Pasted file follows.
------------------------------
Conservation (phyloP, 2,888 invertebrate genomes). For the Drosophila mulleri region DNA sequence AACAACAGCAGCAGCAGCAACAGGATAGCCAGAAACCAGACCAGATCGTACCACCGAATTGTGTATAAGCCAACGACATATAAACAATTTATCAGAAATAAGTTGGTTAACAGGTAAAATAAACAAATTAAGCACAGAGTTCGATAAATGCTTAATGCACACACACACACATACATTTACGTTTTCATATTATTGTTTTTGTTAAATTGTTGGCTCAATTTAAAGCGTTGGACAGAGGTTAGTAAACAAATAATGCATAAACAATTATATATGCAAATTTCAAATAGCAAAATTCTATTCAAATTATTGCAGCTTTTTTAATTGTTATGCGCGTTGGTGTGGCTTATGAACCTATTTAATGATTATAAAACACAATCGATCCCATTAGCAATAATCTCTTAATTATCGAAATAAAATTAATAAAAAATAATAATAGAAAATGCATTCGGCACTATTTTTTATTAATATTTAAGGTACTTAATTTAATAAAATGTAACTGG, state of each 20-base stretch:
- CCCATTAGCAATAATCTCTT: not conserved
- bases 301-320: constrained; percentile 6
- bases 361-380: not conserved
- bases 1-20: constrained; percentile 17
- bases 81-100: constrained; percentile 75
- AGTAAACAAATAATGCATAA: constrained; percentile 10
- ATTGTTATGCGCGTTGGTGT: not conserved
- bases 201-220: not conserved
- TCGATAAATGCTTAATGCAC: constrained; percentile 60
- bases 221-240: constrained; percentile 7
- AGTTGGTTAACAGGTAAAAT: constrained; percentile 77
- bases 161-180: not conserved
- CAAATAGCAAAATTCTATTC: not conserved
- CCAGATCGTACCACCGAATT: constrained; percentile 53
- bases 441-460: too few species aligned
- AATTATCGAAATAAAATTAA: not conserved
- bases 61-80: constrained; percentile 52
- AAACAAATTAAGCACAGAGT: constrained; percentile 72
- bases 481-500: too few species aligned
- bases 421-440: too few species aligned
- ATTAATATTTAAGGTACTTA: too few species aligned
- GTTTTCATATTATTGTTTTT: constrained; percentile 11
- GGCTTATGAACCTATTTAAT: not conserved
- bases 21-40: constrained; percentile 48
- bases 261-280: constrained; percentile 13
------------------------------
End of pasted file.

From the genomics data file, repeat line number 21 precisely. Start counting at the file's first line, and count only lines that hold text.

- bases 421-440: too few species aligned